HDACs are enzymes that regulate the status of chromatin. HDACs remove the acetyl group from lysine residues of the tails of histone proteins, whereas histone acetyltransferases (HATs) attach the acetyl group to the tails of the histone proteins. Increased acetylation of histones leads to open chromatin and increased transcription, whereas deacetylation of these histones leads to closed chromatin and transcriptional repression. A common finding in cancer cells is a high level expression of HDAC isoenzymes and a corresponding hypoacetylation of histones.32,33 In the presence of oncogenic transformation, HIF-1α protein is known to be stabilized. Genetic and epigenetic silencing of VHL induces the overexpression of HIF-1α, which is translocated into the nucleus to regulate gene expressions such as the VEGF. HDAC inhibitors may induce a degradation of HIF-1α and hence limit the formation of VEGF.34 The HDAC inhibitor SNDX 275 (Syndax Pharmaceuticals) has demonstrated antitumor activity in a preclinical model of human RCC.34 Although there is evidence of HDAC overexpression in RCC and other cancers, it is not clear whether the overexpression correlates with or is predictive of response to HDAC inhibitors.35

In a recent study, our group tested the safety and efficacy of the HDAC inhibitor vorinostat (Zolinza, Merck) and the VEGF inhibitor bevacizumab (Avastin, Genentech) in patients previously treated with VEGFR TKIs.36 Patients with stage IV clear cell RCC with up to 2 prior regimens were eligible. Treatment consisted of vorinostat 200 mg orally twice daily for 2 weeks, and bevacizumab 15 mg/kg intravenously every 3 weeks. We observed 6 objective responses (18%), including 1 complete response (prior sunitinib) and 5 partial responses. Nineteen patients (67%) had stable disease (12–84+ weeks). To date, the median progression-free survival and overall survival are 5.3 months and 16.2 months, respectively. These preliminary results suggest that the combination of vorinostat with bevacizumab is well tolerated, has clinical activity in previously treated RCC, and represents a rational strategy to overcome resistance to VEGFR TKIs that should be tested in future clinical trials.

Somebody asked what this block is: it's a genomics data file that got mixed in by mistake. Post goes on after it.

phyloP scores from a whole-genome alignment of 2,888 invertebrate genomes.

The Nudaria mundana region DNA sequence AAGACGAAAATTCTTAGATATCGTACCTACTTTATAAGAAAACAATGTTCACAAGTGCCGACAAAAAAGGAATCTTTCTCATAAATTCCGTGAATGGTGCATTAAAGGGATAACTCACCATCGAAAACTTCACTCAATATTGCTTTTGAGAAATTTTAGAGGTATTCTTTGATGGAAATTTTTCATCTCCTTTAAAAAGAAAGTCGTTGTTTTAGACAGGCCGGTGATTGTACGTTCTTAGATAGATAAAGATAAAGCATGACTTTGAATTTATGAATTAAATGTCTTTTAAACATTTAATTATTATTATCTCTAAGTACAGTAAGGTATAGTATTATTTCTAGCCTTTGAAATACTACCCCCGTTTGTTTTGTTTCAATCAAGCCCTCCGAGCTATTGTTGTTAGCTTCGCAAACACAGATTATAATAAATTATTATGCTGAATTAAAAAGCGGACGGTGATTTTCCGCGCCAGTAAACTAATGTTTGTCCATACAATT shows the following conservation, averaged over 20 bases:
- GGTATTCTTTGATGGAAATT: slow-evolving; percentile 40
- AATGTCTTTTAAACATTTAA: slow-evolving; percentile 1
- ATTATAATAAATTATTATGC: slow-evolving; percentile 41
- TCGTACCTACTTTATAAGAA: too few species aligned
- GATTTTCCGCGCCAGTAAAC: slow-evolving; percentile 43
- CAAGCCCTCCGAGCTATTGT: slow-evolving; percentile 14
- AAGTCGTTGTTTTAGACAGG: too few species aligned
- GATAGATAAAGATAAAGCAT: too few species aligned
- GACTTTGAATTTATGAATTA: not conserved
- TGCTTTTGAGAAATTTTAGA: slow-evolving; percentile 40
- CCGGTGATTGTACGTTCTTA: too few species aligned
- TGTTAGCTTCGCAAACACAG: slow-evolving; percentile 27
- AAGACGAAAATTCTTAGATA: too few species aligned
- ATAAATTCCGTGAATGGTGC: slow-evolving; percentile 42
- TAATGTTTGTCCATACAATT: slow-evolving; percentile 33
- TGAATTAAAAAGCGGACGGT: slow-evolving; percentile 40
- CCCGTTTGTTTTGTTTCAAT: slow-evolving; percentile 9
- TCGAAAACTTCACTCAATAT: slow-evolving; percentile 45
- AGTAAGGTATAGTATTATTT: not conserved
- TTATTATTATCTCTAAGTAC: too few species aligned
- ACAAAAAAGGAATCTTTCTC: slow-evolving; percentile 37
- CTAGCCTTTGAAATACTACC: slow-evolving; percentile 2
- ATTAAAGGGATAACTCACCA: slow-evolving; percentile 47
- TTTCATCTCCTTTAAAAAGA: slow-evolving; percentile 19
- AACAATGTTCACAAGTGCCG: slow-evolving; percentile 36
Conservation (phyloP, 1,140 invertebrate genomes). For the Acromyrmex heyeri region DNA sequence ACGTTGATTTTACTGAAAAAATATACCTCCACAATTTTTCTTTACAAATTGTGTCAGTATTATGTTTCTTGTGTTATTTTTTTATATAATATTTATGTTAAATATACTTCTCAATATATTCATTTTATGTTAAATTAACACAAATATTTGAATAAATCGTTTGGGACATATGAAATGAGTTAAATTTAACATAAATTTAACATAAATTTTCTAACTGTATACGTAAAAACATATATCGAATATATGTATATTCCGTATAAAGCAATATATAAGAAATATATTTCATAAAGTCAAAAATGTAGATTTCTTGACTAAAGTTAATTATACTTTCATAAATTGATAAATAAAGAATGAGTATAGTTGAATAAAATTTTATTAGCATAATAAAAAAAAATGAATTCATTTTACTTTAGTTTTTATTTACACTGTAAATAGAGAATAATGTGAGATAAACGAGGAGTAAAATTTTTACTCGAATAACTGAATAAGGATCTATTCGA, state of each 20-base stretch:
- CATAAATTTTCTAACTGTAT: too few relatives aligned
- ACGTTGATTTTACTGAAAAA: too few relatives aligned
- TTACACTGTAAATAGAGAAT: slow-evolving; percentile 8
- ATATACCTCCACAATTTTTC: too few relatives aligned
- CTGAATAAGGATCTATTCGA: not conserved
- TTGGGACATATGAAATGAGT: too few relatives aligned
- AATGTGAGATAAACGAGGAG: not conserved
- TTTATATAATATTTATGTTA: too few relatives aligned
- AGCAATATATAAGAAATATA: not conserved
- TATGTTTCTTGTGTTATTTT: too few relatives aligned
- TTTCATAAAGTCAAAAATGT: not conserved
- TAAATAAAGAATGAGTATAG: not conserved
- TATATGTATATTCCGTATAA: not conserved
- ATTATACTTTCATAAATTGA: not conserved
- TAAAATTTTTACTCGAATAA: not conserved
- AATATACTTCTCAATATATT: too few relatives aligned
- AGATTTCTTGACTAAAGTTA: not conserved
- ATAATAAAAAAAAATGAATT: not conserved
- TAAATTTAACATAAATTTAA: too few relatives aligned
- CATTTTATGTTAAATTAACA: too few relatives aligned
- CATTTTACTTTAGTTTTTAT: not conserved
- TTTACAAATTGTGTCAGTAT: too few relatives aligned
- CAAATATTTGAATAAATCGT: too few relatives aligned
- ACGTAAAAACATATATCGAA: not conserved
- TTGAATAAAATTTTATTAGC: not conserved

Mechanisms of Resistance 

Drug resistance is acquired by mutational alteration of the gene encoding a drug target or by alterations in drug uptake and efflux.37,38 Resistance to antiangiogenic agents is not likely to be secondary to a mutational alteration of a gene. Compared to genetically unstable tumor cells, the endothelial cells that are recruited by tumors to form the tumor vasculature are proposed to be genetically more stable,39-41 and resistance to TKIs in the tumor endothelium has not been reported.

Bergers and Hanahan have proposed 2 general models of resistance to angiogenesis inhibitors, in particular those targeting the VEGF pathways: adaptive or evasive resistance, and intrinsic or primary resistance.42 The evolving hypothesis is that angiogenic tumors adapt to the presence of angiogenesis inhibitors and acquire the means to functionally evade the therapeutic blockade of new blood vessel formation.41,43 The “angiogenic switch” is recognized as a rate-limiting event in multistage carcinogenesis, as documented in animal cancer models, and is correlated in advanced premalignant stages, as well as in their malignant progression. Tumors may activate this angiogenic switch by changing the balance of angiogenesis inducers and countervailing inhibitors.44 The driving force of this angiogenic switch may be represented by HIF induced by the hypoxic conditions as consequences of the initial anti-VEGF therapies (Figure 1).45-47

A common strategy for shifting the balance may involve altered gene transcription. Many tumors demonstrate increased expression of VEGF and/or fibroblast growth factors (FGFs) compared to their normal tissue counterparts. In others, expression of endogenous inhibitors such as thrombospondin-1 or IFN-β is downregulated. This observation suggests that mechanisms of an angiogenic or a VEGF escape take place. These mechanisms may include upregulation of alternative proangiogenic signaling pathways by development of alternative circuits for angiogenesis, upregulation of the hypoxia responsive angiogenic growth factors such as VEGF, and modulation of the angiogenic signals by tumor stromal compartment.48 Upregulation of existing pathways and proangiogenic proteins may also play a role, which may lead to inadequate target inhibition. There is no conclusive clinical evidence yet to support dose escalation as a method to overcome this resistance, though some reports suggest a dose-dependent effect of response and/or lack of response to VEGF TKIs.49

Primary Resistance